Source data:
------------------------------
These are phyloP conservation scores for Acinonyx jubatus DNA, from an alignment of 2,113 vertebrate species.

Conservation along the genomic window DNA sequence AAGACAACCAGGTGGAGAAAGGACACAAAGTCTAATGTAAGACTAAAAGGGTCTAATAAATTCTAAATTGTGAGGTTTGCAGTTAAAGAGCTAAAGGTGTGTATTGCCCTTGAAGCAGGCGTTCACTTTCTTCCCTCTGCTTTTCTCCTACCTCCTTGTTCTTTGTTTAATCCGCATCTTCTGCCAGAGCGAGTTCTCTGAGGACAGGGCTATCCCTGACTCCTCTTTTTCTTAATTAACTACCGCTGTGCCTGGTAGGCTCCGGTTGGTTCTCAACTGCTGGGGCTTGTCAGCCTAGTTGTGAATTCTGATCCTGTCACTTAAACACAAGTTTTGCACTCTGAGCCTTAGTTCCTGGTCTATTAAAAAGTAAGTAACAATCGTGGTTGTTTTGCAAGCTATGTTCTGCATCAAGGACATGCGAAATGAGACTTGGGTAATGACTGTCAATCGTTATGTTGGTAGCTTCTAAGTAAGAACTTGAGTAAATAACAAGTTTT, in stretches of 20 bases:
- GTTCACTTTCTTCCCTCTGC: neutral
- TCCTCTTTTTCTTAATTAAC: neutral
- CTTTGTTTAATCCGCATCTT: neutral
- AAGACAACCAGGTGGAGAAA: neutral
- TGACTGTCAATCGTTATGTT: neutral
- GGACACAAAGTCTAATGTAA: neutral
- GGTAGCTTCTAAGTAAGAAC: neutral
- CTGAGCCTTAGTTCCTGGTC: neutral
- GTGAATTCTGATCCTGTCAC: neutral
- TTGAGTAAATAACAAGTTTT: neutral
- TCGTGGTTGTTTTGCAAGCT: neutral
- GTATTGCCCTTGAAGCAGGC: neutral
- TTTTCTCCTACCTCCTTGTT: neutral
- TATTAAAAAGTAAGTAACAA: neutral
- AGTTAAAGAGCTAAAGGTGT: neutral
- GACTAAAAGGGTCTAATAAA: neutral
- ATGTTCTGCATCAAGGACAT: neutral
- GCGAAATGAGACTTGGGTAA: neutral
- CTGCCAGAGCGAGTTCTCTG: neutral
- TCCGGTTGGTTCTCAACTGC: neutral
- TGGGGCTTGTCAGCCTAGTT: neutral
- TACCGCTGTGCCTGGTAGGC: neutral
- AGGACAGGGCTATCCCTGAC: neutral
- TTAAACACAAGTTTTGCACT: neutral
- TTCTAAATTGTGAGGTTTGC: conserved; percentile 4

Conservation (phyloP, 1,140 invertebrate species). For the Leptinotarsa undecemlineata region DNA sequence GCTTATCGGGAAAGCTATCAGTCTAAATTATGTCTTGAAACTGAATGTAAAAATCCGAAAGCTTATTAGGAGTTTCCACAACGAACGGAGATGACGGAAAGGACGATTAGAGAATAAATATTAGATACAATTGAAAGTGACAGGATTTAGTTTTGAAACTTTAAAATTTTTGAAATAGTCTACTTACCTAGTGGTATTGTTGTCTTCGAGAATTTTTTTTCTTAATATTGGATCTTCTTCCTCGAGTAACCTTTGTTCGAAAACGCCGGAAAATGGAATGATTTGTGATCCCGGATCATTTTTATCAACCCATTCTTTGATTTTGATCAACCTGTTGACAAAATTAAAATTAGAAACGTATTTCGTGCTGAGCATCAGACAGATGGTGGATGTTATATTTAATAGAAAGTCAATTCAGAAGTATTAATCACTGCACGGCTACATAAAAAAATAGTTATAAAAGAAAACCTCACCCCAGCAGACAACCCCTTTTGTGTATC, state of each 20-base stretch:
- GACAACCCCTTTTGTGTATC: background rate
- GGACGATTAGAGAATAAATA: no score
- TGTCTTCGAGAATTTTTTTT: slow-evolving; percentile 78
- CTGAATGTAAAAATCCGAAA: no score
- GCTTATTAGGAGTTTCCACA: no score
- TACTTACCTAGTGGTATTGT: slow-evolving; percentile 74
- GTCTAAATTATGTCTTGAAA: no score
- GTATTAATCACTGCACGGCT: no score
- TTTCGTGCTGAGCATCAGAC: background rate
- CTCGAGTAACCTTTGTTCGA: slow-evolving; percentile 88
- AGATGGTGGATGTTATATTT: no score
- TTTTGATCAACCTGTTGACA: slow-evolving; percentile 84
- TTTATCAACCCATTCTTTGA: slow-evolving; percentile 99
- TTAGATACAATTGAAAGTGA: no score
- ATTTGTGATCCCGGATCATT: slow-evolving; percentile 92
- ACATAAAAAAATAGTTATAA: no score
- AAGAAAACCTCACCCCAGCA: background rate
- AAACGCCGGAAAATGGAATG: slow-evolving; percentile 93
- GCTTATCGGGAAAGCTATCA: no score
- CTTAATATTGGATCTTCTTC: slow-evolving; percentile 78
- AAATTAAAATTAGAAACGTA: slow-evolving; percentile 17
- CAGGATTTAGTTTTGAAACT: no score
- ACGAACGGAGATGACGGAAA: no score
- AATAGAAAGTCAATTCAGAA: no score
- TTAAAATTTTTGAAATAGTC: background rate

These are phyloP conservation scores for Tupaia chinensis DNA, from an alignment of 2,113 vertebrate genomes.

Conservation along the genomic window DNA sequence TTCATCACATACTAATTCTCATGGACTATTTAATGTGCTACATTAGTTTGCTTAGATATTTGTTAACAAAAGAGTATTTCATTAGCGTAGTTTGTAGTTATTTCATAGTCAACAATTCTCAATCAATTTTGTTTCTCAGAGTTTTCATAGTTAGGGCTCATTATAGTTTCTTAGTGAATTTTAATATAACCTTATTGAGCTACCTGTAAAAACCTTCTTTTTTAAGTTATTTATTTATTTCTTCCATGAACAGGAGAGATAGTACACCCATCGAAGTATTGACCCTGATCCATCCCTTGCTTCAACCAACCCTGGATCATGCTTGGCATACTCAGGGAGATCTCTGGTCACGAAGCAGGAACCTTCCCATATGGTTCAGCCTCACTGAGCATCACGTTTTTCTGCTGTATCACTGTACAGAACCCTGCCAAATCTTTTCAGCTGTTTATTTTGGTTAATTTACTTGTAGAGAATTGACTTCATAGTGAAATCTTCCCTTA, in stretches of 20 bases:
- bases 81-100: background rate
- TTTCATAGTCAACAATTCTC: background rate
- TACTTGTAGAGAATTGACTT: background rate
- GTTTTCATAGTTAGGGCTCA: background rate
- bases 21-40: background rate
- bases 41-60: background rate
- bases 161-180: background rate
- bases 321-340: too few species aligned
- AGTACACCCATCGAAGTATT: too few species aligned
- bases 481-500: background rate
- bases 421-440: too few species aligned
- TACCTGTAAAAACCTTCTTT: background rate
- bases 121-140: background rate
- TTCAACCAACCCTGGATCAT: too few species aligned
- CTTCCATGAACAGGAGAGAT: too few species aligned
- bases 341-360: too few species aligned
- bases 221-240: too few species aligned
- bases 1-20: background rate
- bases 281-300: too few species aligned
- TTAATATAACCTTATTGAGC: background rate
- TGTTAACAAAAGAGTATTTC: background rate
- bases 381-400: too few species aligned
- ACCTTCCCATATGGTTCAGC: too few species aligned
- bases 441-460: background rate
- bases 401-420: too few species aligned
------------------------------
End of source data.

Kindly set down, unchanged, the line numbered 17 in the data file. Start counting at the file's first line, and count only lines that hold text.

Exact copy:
- AGTTAAAGAGCTAAAGGTGT: neutral